#ElectionEconomics | 3. Britain & Europe | Thomas Sampson





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Published on Mar 20, 2015

Should we stay or should we go? If we stay there may be trouble, but if we leave the economic trouble will be double. That is the main finding from 'Britain & Europe' by Thomas Sampson, part of the CEP #ElectionEconomics series. See http://cep.lse.ac.uk/election2015/.

Objective, brief and non-technical, CEP Election Analysis is a series of background briefings on the policy issues in the May 2015 UK General Election, from the Centre for Economic Performance.

The EU is the UK’s most important trade partner, accounting for half of all UK exports and imports. UK exports to the EU correspond to almost 15% of national output (GDP).
EU membership matters to the UK economy primarily because it leads to lower trade barriers. This makes goods and services cheaper for UK consumers and allows UK businesses to export more.
Brexit would lead to lower trade between the UK and the EU because of higher tariff and non-tariff barriers to trade. In addition, the UK would benefit less from future market integration within the EU. The main benefit of leaving the EU would be a lower net contribution to the EU budget.
In our analysis of the consequences of Brexit, we consider an ‘optimistic scenario’ with small increases in trade costs between the UK and the EU, and a ‘pessimistic scenario’ with larger increases. In the optimistic case, Brexit reduces UK income by 1.1% of GDP. In the pessimistic case, UK income falls by 3.1% (£50 billion per year).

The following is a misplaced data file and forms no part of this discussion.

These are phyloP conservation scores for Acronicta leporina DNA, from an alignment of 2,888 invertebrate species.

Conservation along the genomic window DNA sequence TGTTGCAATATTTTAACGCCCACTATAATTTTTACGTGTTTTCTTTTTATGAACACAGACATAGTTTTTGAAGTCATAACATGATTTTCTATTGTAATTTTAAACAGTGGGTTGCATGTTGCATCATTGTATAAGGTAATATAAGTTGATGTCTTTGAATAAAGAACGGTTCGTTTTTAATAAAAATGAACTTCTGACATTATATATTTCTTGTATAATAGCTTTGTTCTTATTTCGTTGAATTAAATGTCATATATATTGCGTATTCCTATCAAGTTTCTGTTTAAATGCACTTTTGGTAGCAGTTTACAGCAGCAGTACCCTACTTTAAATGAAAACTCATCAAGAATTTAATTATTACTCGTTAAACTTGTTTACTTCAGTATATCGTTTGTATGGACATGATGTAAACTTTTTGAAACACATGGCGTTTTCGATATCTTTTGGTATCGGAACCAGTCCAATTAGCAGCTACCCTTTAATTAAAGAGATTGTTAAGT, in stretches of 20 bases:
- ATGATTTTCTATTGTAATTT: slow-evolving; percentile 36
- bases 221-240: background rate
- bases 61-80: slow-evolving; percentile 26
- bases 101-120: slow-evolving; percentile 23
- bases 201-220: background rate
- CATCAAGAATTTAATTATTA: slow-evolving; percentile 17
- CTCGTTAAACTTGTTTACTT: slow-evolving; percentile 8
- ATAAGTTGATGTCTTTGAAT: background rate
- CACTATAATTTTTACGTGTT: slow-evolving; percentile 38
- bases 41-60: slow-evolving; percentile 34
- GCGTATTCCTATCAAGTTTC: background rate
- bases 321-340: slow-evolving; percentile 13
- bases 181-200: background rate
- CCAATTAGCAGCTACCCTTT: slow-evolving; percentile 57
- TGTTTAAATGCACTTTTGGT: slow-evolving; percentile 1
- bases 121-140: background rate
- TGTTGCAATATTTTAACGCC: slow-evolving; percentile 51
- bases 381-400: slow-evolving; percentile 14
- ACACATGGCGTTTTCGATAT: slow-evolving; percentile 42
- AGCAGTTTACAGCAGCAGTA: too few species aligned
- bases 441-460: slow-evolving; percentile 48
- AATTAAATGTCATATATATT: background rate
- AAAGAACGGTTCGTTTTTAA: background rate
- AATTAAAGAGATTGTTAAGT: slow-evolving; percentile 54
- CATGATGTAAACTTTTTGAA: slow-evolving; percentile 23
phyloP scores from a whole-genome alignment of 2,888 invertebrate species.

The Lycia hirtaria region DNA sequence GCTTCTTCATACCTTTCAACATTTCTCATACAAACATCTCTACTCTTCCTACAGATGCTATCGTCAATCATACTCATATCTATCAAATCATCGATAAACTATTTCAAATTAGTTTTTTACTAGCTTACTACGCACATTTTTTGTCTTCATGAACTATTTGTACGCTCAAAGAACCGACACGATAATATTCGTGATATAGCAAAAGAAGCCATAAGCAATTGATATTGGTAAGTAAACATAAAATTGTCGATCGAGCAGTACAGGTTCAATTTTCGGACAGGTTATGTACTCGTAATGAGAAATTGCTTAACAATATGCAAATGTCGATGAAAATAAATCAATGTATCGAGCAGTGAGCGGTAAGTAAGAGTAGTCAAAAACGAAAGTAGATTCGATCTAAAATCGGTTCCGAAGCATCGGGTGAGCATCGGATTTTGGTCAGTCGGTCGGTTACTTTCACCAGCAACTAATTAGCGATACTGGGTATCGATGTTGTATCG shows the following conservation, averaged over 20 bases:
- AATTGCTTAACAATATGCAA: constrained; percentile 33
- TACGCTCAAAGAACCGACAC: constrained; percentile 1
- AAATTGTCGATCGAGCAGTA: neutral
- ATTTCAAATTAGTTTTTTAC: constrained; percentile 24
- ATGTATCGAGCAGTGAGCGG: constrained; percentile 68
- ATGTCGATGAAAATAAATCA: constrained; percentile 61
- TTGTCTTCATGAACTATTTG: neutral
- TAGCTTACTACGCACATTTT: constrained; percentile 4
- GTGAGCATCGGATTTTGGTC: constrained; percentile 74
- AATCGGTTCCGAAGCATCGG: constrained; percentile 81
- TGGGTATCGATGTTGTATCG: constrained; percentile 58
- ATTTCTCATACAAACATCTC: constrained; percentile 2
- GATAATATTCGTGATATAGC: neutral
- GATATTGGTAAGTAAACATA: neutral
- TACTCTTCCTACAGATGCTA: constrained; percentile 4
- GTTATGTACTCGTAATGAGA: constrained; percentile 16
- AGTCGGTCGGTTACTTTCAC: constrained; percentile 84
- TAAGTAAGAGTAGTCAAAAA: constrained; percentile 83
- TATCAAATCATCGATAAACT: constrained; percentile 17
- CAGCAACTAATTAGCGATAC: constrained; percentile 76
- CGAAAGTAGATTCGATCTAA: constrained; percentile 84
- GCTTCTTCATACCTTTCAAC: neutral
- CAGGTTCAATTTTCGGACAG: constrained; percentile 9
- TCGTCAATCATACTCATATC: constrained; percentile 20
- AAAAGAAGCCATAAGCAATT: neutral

In the long run, reduced trade may lead to slower productivity growth. Factoring in these effects could easily more than double the costs of Brexit and lead to a loss in the pessimistic case comparable to the decline in UK GDP during the global financial crisis of 2008-09.
Leaving the EU would also affect foreign direct investment, immigration and economic regulation in the UK. These effects are harder to quantify than changes in trade, but are likely to lead to further declines in income.
The EU is currently negotiating major new free trade agreements with the United States (the Transatlantic Trade and Investment Partnership) and Japan. Using estimates from previous EU-negotiated free trade agreements, we estimate these trade deals will lower UK prices by 0.6% and save UK consumers £6.3 billion per year. With Brexit, these benefits would be lost.



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